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December 20, 2014 / 28 Kislev, 5775
 
At a Glance

Posts Tagged ‘Sinai’

5 Dead, 14 Injured as Tourist Bus Explodes Near Eilat

Sunday, February 16th, 2014

A tourist bus standing about 50 meters south of the Taba border crossing between Israel and Egypt, on the Egyptian side, exploded Sunday afternoon. Israeli EMT ambulances from the nearby city of Eilat have rushed to the scene of the explosion, which was initially declared by MDA to be a mass casualty event.

Al Ahram quotes Security sources who say that 4 Korean tourists are dead and at least 14 others injured (down from an originally estimated 27 injured), of different nationalities, who were on the bus when it exploded. There were 30 tourists on the bus.

This number killed has now been updated to 5 confirmed dead, which includes the Egyptian driver,

The bus was on its way to Israel at the time, after visiting St. Catherine’s monastery in the Sinai.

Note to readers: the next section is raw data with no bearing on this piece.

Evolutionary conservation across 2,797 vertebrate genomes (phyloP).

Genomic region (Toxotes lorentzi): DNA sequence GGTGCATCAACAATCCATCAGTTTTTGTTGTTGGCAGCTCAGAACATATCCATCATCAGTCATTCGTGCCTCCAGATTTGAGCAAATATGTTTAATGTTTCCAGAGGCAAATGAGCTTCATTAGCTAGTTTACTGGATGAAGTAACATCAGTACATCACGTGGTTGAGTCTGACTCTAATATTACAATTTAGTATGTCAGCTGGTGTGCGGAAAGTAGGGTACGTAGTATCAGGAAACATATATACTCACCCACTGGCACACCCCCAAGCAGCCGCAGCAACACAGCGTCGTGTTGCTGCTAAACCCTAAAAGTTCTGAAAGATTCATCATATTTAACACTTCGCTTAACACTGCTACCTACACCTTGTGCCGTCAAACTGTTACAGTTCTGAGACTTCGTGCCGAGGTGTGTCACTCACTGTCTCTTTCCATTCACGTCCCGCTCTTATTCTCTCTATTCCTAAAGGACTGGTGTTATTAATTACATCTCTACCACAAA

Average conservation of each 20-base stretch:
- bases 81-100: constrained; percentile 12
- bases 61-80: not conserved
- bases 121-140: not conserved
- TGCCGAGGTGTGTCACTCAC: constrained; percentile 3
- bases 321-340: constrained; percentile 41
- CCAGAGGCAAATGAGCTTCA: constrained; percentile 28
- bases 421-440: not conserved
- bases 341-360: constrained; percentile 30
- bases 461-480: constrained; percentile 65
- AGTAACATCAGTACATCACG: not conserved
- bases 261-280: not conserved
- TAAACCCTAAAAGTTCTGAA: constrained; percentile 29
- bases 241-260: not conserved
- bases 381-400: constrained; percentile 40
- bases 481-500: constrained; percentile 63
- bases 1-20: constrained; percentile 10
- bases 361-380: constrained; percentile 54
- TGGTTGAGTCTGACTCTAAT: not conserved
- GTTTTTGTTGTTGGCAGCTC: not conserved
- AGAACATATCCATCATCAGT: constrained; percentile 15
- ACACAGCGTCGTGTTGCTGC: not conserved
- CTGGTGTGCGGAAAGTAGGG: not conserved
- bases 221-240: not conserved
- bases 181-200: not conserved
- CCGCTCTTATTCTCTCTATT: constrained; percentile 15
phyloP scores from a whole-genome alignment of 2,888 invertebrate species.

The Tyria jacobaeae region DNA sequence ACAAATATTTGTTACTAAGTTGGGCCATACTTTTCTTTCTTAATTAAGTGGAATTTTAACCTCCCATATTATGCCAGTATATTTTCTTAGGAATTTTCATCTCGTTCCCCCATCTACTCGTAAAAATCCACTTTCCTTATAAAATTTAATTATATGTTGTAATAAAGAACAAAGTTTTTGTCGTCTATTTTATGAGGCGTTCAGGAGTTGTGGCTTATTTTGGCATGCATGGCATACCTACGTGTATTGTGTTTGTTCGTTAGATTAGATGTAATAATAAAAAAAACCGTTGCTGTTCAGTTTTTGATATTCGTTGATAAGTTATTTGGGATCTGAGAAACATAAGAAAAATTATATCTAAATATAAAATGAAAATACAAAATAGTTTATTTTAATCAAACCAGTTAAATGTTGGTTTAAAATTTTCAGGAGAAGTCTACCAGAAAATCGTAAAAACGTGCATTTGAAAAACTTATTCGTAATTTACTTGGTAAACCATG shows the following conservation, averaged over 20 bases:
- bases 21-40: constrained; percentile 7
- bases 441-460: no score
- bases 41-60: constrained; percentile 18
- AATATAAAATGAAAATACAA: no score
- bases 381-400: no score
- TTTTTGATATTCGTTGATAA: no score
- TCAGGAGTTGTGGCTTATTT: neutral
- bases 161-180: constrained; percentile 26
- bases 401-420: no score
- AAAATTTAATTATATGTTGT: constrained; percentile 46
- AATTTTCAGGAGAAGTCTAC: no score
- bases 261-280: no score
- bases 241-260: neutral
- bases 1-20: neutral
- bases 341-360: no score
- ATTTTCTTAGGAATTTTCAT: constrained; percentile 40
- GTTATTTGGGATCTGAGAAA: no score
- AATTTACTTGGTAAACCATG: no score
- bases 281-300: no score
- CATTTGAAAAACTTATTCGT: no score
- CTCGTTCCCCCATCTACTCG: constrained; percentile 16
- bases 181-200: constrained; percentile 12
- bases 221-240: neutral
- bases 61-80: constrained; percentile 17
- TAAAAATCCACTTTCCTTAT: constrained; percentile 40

There are conflicting reports if the tourist bus was hit by a missile or if a bomb was planted in the front of the bus. The governor of Southern Sinai Khaled Fouda said he suspects there was a bomb at the front of the bus, but he stresses he can’t be sure.

The Israeli police released a statement that there were no Israelis on the bus. The IDF said that the Egyptians are handling the rescue operation.

Egypt has been fighting Islamic Jihad and al Qaeda related terrorists in the Sinai.

Al Ahram describes a pattern of bombings and assassination attempts that has been growing since the ouster of Islamist president Mohamed Morsi last July. Morsin is currently on trial in Egypt for espionage and assisting Islamic terrorists commit terror attacks against Egypt.

In 2004, a bomb blast at a Hilton Hotel in Taba killed 31 people.

IDF Says 170,000 Enemy Missiles Pointed at Israel

Wednesday, January 29th, 2014

The head of IDF Intelligence said on Wednesday that enemy countries have 170,000 missiles ready to be fired on Israel, a threat that is worse than the Iranian nuclear program.

The numbers have been known before the sum total was announced by Intelligence Director Maj. Gen. Aviv Kochavi. It has been reported dozens of times that Hezbollah has anywhere between 60,000 and 100,000 missiles It also is a given that Syria, Hamas and Sinai terrorists have an arsenal in the tens of thousands.